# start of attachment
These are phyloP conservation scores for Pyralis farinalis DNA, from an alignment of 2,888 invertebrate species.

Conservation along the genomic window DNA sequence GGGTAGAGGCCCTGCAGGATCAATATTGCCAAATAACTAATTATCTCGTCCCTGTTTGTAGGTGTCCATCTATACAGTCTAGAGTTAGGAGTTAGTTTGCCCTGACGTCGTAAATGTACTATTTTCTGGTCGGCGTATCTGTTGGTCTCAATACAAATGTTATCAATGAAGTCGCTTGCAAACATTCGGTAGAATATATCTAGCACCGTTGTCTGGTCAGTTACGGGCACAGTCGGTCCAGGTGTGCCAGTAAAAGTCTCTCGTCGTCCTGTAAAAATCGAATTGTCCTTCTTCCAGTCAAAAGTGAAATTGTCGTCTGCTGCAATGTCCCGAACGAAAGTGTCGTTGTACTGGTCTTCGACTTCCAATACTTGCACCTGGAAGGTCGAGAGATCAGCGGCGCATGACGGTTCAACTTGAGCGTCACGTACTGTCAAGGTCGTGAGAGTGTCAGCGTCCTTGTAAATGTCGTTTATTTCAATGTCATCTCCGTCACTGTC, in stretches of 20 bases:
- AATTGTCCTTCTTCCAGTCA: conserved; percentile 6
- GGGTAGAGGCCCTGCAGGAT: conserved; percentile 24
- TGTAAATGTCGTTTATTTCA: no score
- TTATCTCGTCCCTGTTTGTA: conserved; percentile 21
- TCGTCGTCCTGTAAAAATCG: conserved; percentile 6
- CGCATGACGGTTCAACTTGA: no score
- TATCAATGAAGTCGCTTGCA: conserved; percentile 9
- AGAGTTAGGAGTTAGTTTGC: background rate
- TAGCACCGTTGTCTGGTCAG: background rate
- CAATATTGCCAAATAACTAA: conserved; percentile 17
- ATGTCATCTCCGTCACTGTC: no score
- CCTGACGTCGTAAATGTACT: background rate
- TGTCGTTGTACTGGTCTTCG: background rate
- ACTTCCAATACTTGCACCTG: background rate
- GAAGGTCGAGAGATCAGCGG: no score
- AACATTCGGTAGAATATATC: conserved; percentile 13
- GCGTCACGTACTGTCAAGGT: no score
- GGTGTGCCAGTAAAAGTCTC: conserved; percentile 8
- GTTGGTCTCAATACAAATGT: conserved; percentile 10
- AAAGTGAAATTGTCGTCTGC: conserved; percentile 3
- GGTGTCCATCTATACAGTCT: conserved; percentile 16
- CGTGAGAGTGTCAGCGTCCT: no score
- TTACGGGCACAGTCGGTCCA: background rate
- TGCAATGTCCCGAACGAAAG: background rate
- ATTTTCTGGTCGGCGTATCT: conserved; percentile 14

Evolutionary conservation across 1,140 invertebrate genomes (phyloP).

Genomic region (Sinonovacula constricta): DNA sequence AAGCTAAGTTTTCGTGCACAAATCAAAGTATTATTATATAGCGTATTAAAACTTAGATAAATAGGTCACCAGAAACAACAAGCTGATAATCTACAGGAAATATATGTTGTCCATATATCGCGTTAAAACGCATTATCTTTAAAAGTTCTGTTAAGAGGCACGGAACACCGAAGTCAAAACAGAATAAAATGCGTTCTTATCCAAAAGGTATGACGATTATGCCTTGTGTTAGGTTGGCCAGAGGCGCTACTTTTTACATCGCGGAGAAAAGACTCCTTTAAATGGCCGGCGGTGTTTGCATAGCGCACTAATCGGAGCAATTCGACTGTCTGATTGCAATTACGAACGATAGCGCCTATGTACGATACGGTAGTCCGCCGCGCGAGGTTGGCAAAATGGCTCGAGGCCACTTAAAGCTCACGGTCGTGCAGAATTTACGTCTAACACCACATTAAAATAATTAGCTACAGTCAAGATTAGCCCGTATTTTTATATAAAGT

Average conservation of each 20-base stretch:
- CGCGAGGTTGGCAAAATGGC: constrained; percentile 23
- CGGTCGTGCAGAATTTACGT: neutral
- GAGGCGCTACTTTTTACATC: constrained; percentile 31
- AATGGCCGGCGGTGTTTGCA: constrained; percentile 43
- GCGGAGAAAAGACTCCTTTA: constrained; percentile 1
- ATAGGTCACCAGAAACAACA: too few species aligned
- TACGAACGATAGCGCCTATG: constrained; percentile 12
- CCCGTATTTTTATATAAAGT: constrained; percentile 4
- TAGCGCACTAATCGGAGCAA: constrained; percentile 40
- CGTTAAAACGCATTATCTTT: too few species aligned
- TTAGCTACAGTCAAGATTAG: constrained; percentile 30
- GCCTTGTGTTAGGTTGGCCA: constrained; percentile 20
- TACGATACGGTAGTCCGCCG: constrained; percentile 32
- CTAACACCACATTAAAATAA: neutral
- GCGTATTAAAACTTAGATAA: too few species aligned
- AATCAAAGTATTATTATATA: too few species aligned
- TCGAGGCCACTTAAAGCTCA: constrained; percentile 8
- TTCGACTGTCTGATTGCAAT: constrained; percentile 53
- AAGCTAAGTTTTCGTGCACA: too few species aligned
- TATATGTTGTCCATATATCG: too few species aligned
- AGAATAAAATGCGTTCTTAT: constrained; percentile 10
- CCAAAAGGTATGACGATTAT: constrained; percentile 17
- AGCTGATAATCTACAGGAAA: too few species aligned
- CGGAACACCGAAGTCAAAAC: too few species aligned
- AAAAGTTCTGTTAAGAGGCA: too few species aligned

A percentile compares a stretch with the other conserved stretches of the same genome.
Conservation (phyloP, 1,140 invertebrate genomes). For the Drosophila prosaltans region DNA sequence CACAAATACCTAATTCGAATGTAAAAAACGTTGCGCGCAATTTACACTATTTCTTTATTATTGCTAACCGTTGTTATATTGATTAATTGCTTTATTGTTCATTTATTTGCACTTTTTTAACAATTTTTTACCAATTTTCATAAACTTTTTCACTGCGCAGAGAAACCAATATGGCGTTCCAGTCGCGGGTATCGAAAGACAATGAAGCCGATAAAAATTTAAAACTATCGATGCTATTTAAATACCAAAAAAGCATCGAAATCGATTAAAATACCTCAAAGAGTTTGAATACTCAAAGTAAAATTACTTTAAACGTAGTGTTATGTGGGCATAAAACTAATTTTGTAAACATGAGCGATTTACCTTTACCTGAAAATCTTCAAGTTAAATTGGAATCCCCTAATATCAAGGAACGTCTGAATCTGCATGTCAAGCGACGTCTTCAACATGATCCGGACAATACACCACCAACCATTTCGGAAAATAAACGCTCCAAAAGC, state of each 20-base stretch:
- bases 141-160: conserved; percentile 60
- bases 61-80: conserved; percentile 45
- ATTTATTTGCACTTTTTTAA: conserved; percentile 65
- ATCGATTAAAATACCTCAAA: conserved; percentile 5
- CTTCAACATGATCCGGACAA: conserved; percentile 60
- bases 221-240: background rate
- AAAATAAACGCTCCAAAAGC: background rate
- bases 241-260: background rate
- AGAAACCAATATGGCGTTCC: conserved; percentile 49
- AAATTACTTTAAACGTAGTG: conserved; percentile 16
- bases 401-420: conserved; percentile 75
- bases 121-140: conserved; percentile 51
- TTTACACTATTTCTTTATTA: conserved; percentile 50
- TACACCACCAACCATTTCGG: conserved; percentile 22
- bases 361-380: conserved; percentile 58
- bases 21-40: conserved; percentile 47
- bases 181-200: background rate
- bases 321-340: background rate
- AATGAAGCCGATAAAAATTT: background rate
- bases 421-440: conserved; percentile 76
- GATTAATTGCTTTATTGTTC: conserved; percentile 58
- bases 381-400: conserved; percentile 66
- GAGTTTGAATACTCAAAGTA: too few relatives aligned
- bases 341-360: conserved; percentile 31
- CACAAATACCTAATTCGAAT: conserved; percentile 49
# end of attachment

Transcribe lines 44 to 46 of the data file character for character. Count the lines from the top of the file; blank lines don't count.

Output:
- CTAACACCACATTAAAATAA: neutral
- GCGTATTAAAACTTAGATAA: too few species aligned
- AATCAAAGTATTATTATATA: too few species aligned